Art in Motion

Art in Motion

Artist Laurence Gartel’s new toy

By Rachel Galvin

A cosmic creation, psychedelic designs, painterly patterns…. every shift of a SHASHIBO Art Cube makes a new artistic shape. Similar to a Rubik’s cube and yet completely different, the cube creates 70 different shapes. The cube utilizes magnets to make each shape snap in place and hold its position. Highly addictive, manipulating this puzzle is akin to using a fidget spinner—your hands can’t seem to stop making new formations.

What shape will you make?

This dynamic new toy was created by none other than “the father of digital art,” otherwise known as artist Laurence Gartel. He may be a Ft. Lauderdale resident, but this world traveler doesn’t let grass grow under his feet. The pandemic did not stop his muse.

Last September, the process began to make this new invention. He was commissioned by Fun in Motion Toys and, with the help of a German mathematician, he made it come into being and be distributed all over the country. As of this article, he has already sold half a million of them.

The Limited Edition comes with four cubes in a designer box,
plus all of this!

It was synchronicity and fate it seems when you hear the story of how it all began. He was driving from Boston to the airport and having a discussion about his mother and some of her New Age friends, and talking about her belief in the healing properties of magnets when he received a call from a former student he had not heard from in a long time from the days of when he used to teach at the Palm Beach Photographic Center. She said she had a project for him… get this… it involved magnets. But the synchronicity did not stop there. When he went to meet with the mathematician and others from the toy company, on top of the Empire State Building, every one was introducing themselve,s and when it came to his turn, his response was a little different. He said, “I am Laurence Gartel and I see 11:11 everywhere.” Now, that was certain to stir up a conversation. But, the magic of the moment came when the mathematician asked him to take a selfie soon after; the time on the phone? 11:11.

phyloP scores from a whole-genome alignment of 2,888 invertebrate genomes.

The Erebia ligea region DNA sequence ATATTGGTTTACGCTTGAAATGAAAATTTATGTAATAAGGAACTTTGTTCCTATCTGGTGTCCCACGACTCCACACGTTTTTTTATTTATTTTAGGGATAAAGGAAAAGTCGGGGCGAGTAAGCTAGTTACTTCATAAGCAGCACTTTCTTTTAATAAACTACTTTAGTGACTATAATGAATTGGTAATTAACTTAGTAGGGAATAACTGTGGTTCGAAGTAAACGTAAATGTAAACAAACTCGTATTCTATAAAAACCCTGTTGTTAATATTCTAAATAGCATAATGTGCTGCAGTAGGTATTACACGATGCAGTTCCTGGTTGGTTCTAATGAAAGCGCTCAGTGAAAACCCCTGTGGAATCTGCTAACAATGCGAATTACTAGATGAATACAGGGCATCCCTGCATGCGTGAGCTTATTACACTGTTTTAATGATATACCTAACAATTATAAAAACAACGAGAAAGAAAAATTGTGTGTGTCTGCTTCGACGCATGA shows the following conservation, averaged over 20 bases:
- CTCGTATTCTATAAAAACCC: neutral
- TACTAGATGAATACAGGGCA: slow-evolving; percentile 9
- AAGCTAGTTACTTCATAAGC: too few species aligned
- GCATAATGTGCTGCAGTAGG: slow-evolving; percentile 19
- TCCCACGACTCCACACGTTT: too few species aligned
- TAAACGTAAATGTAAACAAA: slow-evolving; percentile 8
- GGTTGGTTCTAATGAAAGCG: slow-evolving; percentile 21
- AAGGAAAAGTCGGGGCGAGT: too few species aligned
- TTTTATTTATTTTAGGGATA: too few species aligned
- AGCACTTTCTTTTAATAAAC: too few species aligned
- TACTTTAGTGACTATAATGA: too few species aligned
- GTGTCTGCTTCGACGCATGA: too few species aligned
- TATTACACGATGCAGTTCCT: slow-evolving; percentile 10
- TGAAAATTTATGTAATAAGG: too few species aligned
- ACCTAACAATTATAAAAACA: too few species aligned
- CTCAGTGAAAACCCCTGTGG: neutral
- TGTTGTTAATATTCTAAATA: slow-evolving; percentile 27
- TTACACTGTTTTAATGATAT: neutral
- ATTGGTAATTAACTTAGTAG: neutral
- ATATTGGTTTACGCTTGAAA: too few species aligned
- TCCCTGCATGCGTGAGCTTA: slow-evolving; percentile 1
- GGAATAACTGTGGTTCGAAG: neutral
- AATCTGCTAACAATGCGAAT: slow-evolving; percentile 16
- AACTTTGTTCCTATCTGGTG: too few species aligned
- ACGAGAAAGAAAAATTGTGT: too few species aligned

He said he had told a friend of his about always seeing the number combination (something that a lot of people say happens to them) and the friend recommended a book on the topic. From there, he learned that the number basically means God. So to him, seeing it reveals a Constant Consciousness, a connection with something beyond. So the project seemed divinely inspired.

Today, he is busily promoting his SHASHIBO art cubes as they sell like hotcakes. The individual cubes are available on the Fun in Motion website ( and also at Barnes & Noble, and But it is his Limited Edition that really is a collector’s item. It includes four cubes in the beautiful keep-able box, as well as a certificate of authenticity, and some more information on the artist himself. He is only selling 2021 of them. The Limited Edition sells for $299. The Limited Edition Collector’s art box is only available on his website –

Of the cubes, he said, “It is art you can touch. You go to a museum, you can’t touch the art. This is the reverse of the art world. We want you to touch and feel the experience.”

Laurence Gartel & his
SHASHIBO art cube.

Gartel knows a lot about the art world. He has been an integral part of it since the 1980s. He gets remembered for teaching Andy Warhol how to use the Amiga computer. He garnered the most attention, however, when he created the first digital art cover for Forbes Magazine in 1989. You can also see Gartel in the one of the “Think Different” ads, a campaign he was involved in with Apple and his work on the popular ABSOLUT GARTEL for the Absolut Vodka campaign. He has worked with the likes of Britney Spears and Justin Timberlake. He has designed many items from cigar boxes to his popular car wraps. His work has been shown all over the world in huge exhibitions, and he has been asked to speak at countless conferences and events. His unique style was even the official artwork for the 57th Annual Grammy Awards.

Like his art cube, Gartel is always in motion and no matter which direction life takes him or in what form it manifests, he is always creating. He has spent much time during the pandemic not only creating some new pieces of digital art, but also working on three 50-page encyclopedias that encompass his life’s work, for a total of 500 pages of artistic creations and stories.

Find out more about Gartel and his newest creation at

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